This recent blog post on Salon.com, "Bring back shushing librarians," pleads to bring back shushing librarians. Ah -- what a concept! The grim-faced, dour librarian controlling and patrolling the learning environment for the sake of peace and quiet. The librarian who is unapproachable and generates a feeling that only the silent are welcome here. We have read the Pew Report as well and we understand.
Modern life is complicated; libraries and cultural organizations, particularly in the public realm, are struggling with ways to reach diverse populations. We think libraries can do both. The best in library design offers a combination of active, engaging and creative spaces -- spaces that do promote social interaction where discussion (noise?) becomes part of the communication experience. These libraries may indeed prove to be training grounds for the real world, where most employers want individuals who can communicate, work in groups, and think creatively. But most libraries still have havens of refuge, contemplation and reflection, and it is important to offer both types of spaces.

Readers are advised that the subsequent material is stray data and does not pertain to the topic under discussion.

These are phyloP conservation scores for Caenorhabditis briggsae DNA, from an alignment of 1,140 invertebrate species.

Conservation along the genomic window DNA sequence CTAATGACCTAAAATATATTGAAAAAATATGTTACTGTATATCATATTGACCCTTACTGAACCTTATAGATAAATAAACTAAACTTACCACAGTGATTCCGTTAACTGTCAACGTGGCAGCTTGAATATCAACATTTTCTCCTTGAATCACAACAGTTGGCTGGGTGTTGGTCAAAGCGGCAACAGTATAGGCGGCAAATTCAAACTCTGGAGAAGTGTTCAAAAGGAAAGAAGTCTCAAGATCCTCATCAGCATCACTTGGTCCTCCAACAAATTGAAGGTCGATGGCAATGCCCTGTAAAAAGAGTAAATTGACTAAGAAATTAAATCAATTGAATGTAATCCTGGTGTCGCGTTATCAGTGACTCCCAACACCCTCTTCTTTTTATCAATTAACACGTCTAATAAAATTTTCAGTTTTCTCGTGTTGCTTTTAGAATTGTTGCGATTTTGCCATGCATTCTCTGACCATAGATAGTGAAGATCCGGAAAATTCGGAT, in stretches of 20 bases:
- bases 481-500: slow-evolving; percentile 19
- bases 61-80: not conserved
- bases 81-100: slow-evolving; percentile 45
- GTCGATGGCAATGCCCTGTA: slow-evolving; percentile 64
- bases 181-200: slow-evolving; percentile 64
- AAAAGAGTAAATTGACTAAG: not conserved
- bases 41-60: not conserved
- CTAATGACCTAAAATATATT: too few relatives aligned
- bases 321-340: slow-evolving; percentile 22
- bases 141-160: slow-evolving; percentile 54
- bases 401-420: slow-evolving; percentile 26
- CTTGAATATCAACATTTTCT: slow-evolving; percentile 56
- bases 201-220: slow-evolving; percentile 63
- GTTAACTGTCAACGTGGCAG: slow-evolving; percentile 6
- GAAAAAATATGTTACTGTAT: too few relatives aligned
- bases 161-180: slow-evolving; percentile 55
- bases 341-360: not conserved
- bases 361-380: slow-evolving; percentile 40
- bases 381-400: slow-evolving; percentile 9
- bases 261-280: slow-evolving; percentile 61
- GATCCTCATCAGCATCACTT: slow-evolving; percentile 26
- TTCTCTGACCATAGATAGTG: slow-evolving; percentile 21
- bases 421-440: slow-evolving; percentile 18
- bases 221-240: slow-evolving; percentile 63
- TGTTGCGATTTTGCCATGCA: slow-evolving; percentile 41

Today's librarians are more than just the gatekeepers of sacred books. Please, lose the shushing stereotype -- and recognize the importance of reaching out to diverse users. We can be respective of private contemplative spaces and welcoming at the same time.
What is noise to your ears, just might be music to ours.